Thanks to our favorite game-changer, Lisa Haneberg, to ASTD publishers, and to Lisa’s memorable line-up of mind-bending ideas from 37 leaders who rock innovation. The management book of the year is out!
Change often feels anything but easy …
Ever ask with that popular poster, How can you fly with eagles when you work with a bunch of turkeys?
It feels as if your brain is hard-wired more for chipping away at endless daily routines that tank your talents. You suit up to lead lofty adventures, yet too often ruts keep you pecking away like turkeys, day after day. Do you ever wonder why you slide back so easily into doing the same boring things that spin your wheels but go nowhere? It may seem reasonable once or twice. But over and over again?
Some people blame their supervisors, others say lack of funds keeps them down in the dust.
Are you aware though, that blame robs creative oomph, drowns change and leaves you stuck in ruts? Fault finding blocks focus from seeing those game-changing horizons that complainers only crave.
It doesn’t have to be that way, and your success often depends on how you handle detractors. When Gordon, a British Columbia School Superintendent, tried to involve parents in the daily interactions of his large district, several secondary school faculty threatened to quit.
Cynicism trumped his changes at every step …
Protesters insisted that when outsiders (namely parents) try to control their classrooms, they can no longer teach effectively and test scores suffer. Critics countered even small suggestions to include parents, with anxious retorts that parents know nothing about secondary school content, yet act as if they’re in charge.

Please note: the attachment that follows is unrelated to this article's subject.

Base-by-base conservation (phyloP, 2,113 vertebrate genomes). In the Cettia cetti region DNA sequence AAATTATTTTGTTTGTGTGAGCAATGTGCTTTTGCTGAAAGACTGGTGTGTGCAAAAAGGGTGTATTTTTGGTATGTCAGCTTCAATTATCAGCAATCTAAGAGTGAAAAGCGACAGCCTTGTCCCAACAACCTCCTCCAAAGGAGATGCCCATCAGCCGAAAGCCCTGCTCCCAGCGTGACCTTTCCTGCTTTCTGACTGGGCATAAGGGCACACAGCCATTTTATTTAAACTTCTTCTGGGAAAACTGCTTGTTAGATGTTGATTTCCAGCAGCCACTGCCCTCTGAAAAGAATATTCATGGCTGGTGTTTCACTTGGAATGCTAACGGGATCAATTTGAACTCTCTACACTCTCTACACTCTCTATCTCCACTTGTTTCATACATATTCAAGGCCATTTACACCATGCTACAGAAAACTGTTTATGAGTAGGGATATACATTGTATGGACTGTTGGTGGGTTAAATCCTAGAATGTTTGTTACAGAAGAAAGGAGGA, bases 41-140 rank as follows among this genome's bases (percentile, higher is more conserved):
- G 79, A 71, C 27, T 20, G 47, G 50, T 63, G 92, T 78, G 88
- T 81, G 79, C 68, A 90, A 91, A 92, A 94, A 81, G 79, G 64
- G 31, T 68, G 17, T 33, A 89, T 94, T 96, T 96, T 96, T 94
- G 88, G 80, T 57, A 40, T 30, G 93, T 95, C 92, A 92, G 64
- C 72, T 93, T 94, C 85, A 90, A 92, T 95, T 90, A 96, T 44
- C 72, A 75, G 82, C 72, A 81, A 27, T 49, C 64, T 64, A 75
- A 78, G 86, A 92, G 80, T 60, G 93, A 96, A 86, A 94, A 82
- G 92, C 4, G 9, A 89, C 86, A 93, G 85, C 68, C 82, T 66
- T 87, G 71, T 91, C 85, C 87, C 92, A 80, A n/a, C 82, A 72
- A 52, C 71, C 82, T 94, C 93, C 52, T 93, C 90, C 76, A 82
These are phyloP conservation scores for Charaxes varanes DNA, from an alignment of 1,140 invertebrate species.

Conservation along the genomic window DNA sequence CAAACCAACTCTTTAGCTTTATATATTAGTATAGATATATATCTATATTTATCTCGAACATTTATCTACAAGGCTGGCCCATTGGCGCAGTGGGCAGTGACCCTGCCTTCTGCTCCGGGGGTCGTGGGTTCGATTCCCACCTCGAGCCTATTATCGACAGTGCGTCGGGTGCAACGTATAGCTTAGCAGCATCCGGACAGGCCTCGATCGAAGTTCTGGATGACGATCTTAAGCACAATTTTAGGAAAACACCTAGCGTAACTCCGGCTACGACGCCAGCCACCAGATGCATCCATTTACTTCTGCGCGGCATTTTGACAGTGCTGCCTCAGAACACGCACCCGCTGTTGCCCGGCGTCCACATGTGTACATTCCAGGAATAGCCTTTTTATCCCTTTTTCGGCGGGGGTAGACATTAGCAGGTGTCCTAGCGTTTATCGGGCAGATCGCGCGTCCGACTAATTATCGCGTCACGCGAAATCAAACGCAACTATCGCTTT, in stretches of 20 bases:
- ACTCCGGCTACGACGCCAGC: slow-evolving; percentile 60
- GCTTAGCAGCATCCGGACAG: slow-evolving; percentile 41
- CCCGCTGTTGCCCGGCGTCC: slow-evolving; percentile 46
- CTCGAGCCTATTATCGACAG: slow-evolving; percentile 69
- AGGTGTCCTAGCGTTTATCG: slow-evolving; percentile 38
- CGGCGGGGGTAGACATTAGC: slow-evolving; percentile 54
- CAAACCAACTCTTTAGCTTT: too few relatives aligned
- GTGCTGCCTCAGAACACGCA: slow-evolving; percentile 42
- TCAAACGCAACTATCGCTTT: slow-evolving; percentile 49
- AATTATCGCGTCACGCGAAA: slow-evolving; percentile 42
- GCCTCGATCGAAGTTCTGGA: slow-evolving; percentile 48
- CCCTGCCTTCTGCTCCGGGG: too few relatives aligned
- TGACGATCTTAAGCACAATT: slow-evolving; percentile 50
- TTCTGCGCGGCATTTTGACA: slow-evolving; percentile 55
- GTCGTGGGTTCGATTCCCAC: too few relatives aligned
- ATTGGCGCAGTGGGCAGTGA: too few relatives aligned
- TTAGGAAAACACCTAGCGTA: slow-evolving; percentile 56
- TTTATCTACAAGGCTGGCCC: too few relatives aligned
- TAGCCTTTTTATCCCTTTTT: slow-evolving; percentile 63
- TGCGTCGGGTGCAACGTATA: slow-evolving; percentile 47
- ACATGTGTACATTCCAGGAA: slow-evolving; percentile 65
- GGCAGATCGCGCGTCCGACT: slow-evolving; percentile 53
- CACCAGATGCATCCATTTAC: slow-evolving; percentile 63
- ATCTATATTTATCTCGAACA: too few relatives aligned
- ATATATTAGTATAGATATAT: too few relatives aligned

For months Gordon tried to win over detractors, while a vocal few spread cynicism across schools averting any progress toward collaboration. Nothing worked and gloom spread across change suggestions like the aftermath of nuclear fallout spreads across a once-vibrant village.
Allies opened spigots of hope …
Then Gordon called a meeting with four highly-respected teachers.
After a few hours of brainstorming they’d integrated four disciplines under one umbrella topic – LIGHT. Each of the four classes met learning standards and yet lessons also included student-led topics that teens enjoy.
Enthusiasm carried that first meeting into shared pizza and late night noodling ….
It’s remarkable how far study of the brain has come in the past two decades. The upshot? Managers could capitalize on neuro-designed tactics to meet unique challenges. Leaders could come away with dynamically innovative ventures. Imagine workplace advances that fit the innovative new era we’ve just entered. Consider the missed genius for those who linger behind.
Conventional approaches won’t get past gridlock or compromise as seen in the lack of punch needed to stretch and grow new job opportunities. We have a long way to go, when you watch toxins stunt growth in less resilient workforces, while morale tanks. Loss and failure’s no surprise, when disconnect exists between what brains do well and what managers neglect to do. It doesn’t have to be that way.
Have you ever wondered how political leaders’ brains work for or against ethics, reason and emotion?
News of political infighting, stalemates, accusations and posturing flood us daily, while opportunities for greatness fade for political leaders, who fail to grow both emotional and rational skills to achieve what they campaigned for and what they were voted in to accomplish.
The human brain comes with unique equipment to build and sustain innovative cultures that passionate people crave. When passion stirs communities to prime their talents for a finer future, innovation tends to fuel genius. How so?
Why is change from traditional to innovative so hard for some to embrace, and how do resources shift from people who guard status quo – to innovative leaders who sustain communities of passion? How would you answer?
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